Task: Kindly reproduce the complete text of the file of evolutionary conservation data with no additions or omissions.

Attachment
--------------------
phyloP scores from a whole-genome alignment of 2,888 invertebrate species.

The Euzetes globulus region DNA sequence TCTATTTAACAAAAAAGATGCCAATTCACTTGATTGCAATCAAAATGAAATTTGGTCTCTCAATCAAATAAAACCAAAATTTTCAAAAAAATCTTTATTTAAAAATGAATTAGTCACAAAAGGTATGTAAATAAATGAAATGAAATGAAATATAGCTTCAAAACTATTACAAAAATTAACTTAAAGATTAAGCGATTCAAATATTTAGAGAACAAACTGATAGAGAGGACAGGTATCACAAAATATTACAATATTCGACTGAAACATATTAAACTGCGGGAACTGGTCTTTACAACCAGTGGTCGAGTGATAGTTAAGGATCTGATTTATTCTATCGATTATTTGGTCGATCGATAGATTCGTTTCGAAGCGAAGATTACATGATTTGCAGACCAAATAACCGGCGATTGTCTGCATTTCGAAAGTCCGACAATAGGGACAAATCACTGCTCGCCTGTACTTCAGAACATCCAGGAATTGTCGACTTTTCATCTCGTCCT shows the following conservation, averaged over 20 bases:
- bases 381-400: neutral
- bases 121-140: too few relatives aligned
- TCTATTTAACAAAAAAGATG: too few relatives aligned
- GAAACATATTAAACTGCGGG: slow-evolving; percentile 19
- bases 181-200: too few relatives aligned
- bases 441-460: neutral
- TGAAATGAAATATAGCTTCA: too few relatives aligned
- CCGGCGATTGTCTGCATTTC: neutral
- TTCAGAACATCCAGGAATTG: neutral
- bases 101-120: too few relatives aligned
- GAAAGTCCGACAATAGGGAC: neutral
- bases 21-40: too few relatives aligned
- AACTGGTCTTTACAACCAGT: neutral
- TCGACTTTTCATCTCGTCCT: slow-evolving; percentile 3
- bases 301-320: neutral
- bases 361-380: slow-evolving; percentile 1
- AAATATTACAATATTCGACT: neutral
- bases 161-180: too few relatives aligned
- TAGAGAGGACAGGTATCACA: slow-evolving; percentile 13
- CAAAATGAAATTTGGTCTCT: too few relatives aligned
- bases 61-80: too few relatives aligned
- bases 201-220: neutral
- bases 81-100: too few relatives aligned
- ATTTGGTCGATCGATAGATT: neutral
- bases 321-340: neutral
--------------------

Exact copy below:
phyloP scores from a whole-genome alignment of 2,888 invertebrate species.

The Euzetes globulus region DNA sequence TCTATTTAACAAAAAAGATGCCAATTCACTTGATTGCAATCAAAATGAAATTTGGTCTCTCAATCAAATAAAACCAAAATTTTCAAAAAAATCTTTATTTAAAAATGAATTAGTCACAAAAGGTATGTAAATAAATGAAATGAAATGAAATATAGCTTCAAAACTATTACAAAAATTAACTTAAAGATTAAGCGATTCAAATATTTAGAGAACAAACTGATAGAGAGGACAGGTATCACAAAATATTACAATATTCGACTGAAACATATTAAACTGCGGGAACTGGTCTTTACAACCAGTGGTCGAGTGATAGTTAAGGATCTGATTTATTCTATCGATTATTTGGTCGATCGATAGATTCGTTTCGAAGCGAAGATTACATGATTTGCAGACCAAATAACCGGCGATTGTCTGCATTTCGAAAGTCCGACAATAGGGACAAATCACTGCTCGCCTGTACTTCAGAACATCCAGGAATTGTCGACTTTTCATCTCGTCCT shows the following conservation, averaged over 20 bases:
- bases 381-400: neutral
- bases 121-140: too few relatives aligned
- TCTATTTAACAAAAAAGATG: too few relatives aligned
- GAAACATATTAAACTGCGGG: slow-evolving; percentile 19
- bases 181-200: too few relatives aligned
- bases 441-460: neutral
- TGAAATGAAATATAGCTTCA: too few relatives aligned
- CCGGCGATTGTCTGCATTTC: neutral
- TTCAGAACATCCAGGAATTG: neutral
- bases 101-120: too few relatives aligned
- GAAAGTCCGACAATAGGGAC: neutral
- bases 21-40: too few relatives aligned
- AACTGGTCTTTACAACCAGT: neutral
- TCGACTTTTCATCTCGTCCT: slow-evolving; percentile 3
- bases 301-320: neutral
- bases 361-380: slow-evolving; percentile 1
- AAATATTACAATATTCGACT: neutral
- bases 161-180: too few relatives aligned
- TAGAGAGGACAGGTATCACA: slow-evolving; percentile 13
- CAAAATGAAATTTGGTCTCT: too few relatives aligned
- bases 61-80: too few relatives aligned
- bases 201-220: neutral
- bases 81-100: too few relatives aligned
- ATTTGGTCGATCGATAGATT: neutral
- bases 321-340: neutral